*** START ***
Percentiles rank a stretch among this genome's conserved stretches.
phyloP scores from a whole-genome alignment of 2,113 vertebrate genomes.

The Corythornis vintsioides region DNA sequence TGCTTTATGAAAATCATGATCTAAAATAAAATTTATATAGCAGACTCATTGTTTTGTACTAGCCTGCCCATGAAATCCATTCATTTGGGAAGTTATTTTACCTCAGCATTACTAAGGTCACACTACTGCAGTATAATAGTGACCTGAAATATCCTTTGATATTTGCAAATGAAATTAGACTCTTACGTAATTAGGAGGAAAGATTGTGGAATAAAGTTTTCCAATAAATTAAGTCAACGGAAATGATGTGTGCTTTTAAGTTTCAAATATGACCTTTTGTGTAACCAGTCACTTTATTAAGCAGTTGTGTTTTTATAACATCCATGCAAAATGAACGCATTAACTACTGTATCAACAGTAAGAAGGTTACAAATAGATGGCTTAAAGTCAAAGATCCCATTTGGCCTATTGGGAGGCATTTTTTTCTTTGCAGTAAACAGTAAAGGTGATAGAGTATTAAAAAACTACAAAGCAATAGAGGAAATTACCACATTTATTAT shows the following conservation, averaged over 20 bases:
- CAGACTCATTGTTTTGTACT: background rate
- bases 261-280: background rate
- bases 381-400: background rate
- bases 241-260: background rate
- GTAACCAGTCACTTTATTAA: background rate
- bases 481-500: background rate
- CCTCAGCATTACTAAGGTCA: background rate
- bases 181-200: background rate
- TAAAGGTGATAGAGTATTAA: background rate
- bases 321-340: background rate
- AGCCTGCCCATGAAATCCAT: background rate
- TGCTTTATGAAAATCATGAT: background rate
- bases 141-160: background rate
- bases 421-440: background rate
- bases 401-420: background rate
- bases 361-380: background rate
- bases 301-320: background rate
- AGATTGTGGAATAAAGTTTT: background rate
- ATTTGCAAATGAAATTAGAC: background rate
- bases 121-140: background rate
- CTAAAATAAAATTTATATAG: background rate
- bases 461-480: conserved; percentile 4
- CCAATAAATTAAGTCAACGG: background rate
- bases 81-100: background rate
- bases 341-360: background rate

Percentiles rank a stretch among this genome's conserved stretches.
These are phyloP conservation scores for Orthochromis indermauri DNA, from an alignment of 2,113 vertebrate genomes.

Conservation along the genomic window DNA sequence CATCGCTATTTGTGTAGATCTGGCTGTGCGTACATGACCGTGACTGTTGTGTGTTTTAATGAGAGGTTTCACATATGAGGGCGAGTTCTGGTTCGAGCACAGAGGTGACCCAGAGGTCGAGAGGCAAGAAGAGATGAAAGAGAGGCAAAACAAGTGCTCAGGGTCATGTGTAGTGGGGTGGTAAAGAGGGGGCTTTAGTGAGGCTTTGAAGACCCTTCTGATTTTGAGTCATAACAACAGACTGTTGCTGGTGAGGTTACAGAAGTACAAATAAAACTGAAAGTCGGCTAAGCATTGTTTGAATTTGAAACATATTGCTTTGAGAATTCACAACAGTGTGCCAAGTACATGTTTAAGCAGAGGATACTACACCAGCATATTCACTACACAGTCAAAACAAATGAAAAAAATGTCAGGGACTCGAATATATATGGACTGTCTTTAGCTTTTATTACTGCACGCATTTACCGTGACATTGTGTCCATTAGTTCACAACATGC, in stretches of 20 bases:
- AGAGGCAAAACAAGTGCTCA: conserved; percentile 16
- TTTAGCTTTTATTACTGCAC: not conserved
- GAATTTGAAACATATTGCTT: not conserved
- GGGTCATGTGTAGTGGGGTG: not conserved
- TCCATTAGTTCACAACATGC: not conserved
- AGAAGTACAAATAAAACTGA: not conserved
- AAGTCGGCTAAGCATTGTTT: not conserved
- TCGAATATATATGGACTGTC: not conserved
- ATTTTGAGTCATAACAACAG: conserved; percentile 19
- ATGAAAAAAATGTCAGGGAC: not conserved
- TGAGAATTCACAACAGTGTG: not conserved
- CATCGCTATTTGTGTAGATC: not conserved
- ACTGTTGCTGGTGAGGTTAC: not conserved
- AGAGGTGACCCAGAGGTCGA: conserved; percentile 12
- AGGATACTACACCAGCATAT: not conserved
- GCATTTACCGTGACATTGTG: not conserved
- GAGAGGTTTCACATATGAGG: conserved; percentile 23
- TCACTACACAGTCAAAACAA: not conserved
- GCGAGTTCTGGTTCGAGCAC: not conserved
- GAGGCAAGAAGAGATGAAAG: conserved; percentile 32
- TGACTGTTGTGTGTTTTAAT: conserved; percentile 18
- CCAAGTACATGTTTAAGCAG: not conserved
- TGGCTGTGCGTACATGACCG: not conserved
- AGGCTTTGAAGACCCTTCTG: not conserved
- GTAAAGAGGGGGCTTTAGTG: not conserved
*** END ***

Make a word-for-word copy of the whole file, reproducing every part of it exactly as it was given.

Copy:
Percentiles rank a stretch among this genome's conserved stretches.
phyloP scores from a whole-genome alignment of 2,113 vertebrate genomes.

The Corythornis vintsioides region DNA sequence TGCTTTATGAAAATCATGATCTAAAATAAAATTTATATAGCAGACTCATTGTTTTGTACTAGCCTGCCCATGAAATCCATTCATTTGGGAAGTTATTTTACCTCAGCATTACTAAGGTCACACTACTGCAGTATAATAGTGACCTGAAATATCCTTTGATATTTGCAAATGAAATTAGACTCTTACGTAATTAGGAGGAAAGATTGTGGAATAAAGTTTTCCAATAAATTAAGTCAACGGAAATGATGTGTGCTTTTAAGTTTCAAATATGACCTTTTGTGTAACCAGTCACTTTATTAAGCAGTTGTGTTTTTATAACATCCATGCAAAATGAACGCATTAACTACTGTATCAACAGTAAGAAGGTTACAAATAGATGGCTTAAAGTCAAAGATCCCATTTGGCCTATTGGGAGGCATTTTTTTCTTTGCAGTAAACAGTAAAGGTGATAGAGTATTAAAAAACTACAAAGCAATAGAGGAAATTACCACATTTATTAT shows the following conservation, averaged over 20 bases:
- CAGACTCATTGTTTTGTACT: background rate
- bases 261-280: background rate
- bases 381-400: background rate
- bases 241-260: background rate
- GTAACCAGTCACTTTATTAA: background rate
- bases 481-500: background rate
- CCTCAGCATTACTAAGGTCA: background rate
- bases 181-200: background rate
- TAAAGGTGATAGAGTATTAA: background rate
- bases 321-340: background rate
- AGCCTGCCCATGAAATCCAT: background rate
- TGCTTTATGAAAATCATGAT: background rate
- bases 141-160: background rate
- bases 421-440: background rate
- bases 401-420: background rate
- bases 361-380: background rate
- bases 301-320: background rate
- AGATTGTGGAATAAAGTTTT: background rate
- ATTTGCAAATGAAATTAGAC: background rate
- bases 121-140: background rate
- CTAAAATAAAATTTATATAG: background rate
- bases 461-480: conserved; percentile 4
- CCAATAAATTAAGTCAACGG: background rate
- bases 81-100: background rate
- bases 341-360: background rate

Percentiles rank a stretch among this genome's conserved stretches.
These are phyloP conservation scores for Orthochromis indermauri DNA, from an alignment of 2,113 vertebrate genomes.

Conservation along the genomic window DNA sequence CATCGCTATTTGTGTAGATCTGGCTGTGCGTACATGACCGTGACTGTTGTGTGTTTTAATGAGAGGTTTCACATATGAGGGCGAGTTCTGGTTCGAGCACAGAGGTGACCCAGAGGTCGAGAGGCAAGAAGAGATGAAAGAGAGGCAAAACAAGTGCTCAGGGTCATGTGTAGTGGGGTGGTAAAGAGGGGGCTTTAGTGAGGCTTTGAAGACCCTTCTGATTTTGAGTCATAACAACAGACTGTTGCTGGTGAGGTTACAGAAGTACAAATAAAACTGAAAGTCGGCTAAGCATTGTTTGAATTTGAAACATATTGCTTTGAGAATTCACAACAGTGTGCCAAGTACATGTTTAAGCAGAGGATACTACACCAGCATATTCACTACACAGTCAAAACAAATGAAAAAAATGTCAGGGACTCGAATATATATGGACTGTCTTTAGCTTTTATTACTGCACGCATTTACCGTGACATTGTGTCCATTAGTTCACAACATGC, in stretches of 20 bases:
- AGAGGCAAAACAAGTGCTCA: conserved; percentile 16
- TTTAGCTTTTATTACTGCAC: not conserved
- GAATTTGAAACATATTGCTT: not conserved
- GGGTCATGTGTAGTGGGGTG: not conserved
- TCCATTAGTTCACAACATGC: not conserved
- AGAAGTACAAATAAAACTGA: not conserved
- AAGTCGGCTAAGCATTGTTT: not conserved
- TCGAATATATATGGACTGTC: not conserved
- ATTTTGAGTCATAACAACAG: conserved; percentile 19
- ATGAAAAAAATGTCAGGGAC: not conserved
- TGAGAATTCACAACAGTGTG: not conserved
- CATCGCTATTTGTGTAGATC: not conserved
- ACTGTTGCTGGTGAGGTTAC: not conserved
- AGAGGTGACCCAGAGGTCGA: conserved; percentile 12
- AGGATACTACACCAGCATAT: not conserved
- GCATTTACCGTGACATTGTG: not conserved
- GAGAGGTTTCACATATGAGG: conserved; percentile 23
- TCACTACACAGTCAAAACAA: not conserved
- GCGAGTTCTGGTTCGAGCAC: not conserved
- GAGGCAAGAAGAGATGAAAG: conserved; percentile 32
- TGACTGTTGTGTGTTTTAAT: conserved; percentile 18
- CCAAGTACATGTTTAAGCAG: not conserved
- TGGCTGTGCGTACATGACCG: not conserved
- AGGCTTTGAAGACCCTTCTG: not conserved
- GTAAAGAGGGGGCTTTAGTG: not conserved